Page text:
Last week I went to trial on a dispute between a young man and his grandparents. I represented the young man. He sued his father and grandparents charging they had stolen $300,000 from a trust set up to provide funding for tuition, living expenses, room and board while he was in college.
The trust was funded by the young man’s mother through a divorce judgment that specified that part of the money she was paying to equalize the property division (buying dead beat dad out of her businesses) would fund the trust with the father and the grandfather listed as the trustees. She fully funded the account.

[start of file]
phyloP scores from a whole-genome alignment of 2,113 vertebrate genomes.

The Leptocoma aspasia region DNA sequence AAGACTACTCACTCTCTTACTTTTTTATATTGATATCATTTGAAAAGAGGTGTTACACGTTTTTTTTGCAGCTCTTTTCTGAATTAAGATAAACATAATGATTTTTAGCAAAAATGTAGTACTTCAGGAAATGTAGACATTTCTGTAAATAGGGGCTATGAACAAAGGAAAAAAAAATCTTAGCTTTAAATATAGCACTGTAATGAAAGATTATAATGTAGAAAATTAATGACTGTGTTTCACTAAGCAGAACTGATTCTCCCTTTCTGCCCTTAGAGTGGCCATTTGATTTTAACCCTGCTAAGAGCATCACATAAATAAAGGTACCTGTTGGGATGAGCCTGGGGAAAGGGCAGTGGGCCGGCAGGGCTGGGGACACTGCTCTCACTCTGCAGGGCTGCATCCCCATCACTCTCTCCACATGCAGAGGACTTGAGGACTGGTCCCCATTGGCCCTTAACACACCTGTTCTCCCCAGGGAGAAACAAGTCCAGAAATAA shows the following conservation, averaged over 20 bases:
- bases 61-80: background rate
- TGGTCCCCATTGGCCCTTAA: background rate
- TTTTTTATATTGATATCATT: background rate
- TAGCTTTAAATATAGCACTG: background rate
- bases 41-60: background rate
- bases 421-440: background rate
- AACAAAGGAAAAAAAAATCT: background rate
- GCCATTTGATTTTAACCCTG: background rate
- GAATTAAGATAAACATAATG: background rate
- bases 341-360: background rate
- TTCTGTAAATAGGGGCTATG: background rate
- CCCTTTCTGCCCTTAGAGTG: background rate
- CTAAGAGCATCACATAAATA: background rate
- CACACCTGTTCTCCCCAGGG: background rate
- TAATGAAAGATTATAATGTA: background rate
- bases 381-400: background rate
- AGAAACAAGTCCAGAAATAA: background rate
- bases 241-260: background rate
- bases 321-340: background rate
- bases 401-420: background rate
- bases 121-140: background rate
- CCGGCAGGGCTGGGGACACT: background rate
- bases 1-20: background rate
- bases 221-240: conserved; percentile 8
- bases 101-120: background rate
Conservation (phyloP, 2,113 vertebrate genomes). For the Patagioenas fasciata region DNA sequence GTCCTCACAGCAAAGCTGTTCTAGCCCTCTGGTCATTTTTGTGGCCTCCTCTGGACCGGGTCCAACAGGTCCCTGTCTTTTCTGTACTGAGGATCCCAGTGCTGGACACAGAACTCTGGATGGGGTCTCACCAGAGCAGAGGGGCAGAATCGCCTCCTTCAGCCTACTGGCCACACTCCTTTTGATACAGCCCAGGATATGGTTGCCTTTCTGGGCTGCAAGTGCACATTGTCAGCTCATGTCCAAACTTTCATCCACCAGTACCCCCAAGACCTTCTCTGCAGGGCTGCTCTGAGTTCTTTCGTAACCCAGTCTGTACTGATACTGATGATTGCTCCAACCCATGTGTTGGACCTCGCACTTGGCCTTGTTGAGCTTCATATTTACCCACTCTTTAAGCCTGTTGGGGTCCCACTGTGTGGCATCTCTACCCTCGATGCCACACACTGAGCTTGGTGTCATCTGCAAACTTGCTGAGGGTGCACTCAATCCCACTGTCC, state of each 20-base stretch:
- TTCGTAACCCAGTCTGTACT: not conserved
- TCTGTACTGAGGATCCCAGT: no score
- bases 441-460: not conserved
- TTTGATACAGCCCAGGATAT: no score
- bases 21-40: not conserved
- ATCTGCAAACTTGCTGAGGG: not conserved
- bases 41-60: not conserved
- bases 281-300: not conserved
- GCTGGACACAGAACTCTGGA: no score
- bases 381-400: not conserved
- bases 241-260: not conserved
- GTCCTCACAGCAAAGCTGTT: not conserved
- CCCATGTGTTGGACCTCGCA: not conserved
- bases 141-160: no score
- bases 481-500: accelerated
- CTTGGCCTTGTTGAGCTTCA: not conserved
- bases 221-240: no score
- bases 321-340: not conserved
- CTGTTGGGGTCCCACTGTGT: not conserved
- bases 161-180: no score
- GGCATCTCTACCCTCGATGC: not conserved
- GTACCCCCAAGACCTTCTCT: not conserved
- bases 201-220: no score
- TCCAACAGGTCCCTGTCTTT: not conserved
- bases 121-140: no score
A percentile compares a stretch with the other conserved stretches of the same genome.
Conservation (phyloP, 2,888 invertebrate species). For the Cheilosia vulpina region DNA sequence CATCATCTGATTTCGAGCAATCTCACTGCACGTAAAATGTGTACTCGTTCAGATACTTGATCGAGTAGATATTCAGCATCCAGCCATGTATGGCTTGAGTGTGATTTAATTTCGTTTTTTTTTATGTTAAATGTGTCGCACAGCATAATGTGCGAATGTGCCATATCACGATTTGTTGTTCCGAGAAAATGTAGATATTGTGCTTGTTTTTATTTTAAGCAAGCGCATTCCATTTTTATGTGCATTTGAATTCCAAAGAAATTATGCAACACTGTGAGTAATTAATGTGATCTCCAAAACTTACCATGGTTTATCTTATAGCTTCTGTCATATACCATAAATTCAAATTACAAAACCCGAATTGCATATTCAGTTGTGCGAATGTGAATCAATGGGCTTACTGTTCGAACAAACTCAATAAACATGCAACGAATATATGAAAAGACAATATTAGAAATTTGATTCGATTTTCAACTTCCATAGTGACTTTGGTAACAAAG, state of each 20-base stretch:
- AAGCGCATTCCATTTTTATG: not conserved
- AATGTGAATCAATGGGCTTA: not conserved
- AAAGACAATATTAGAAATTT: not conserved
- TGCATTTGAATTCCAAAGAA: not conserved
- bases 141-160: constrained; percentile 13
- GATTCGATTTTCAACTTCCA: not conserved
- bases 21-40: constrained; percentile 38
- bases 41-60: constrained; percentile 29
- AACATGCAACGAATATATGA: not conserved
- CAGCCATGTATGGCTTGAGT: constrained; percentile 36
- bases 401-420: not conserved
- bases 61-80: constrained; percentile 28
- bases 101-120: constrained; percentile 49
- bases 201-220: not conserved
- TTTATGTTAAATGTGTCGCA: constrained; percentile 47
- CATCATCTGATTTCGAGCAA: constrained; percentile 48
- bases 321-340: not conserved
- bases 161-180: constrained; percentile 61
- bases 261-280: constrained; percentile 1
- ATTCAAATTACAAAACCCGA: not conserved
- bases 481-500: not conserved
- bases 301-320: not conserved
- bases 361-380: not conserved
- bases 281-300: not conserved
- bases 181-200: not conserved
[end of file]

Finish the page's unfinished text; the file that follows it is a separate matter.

“You can’t win this case, Young.”
Everyone told me I couldn’t win the case. “The grandparents are old and sympathetic.” The grandparents pleaded, “We did not know there was a trust. No body told us.” They claimed they never saw the divorce judgment and thought the money belonged to my client’s father. They said they acted only on the father’s instructions. Finally, after the father had taken all the money, the mother signed an amendment to the judgment in the divorce that provided that the mother waived the trust account and waived any accounting of the account.
Friends said, “Run, Steve. Run. You can’t win this one.”
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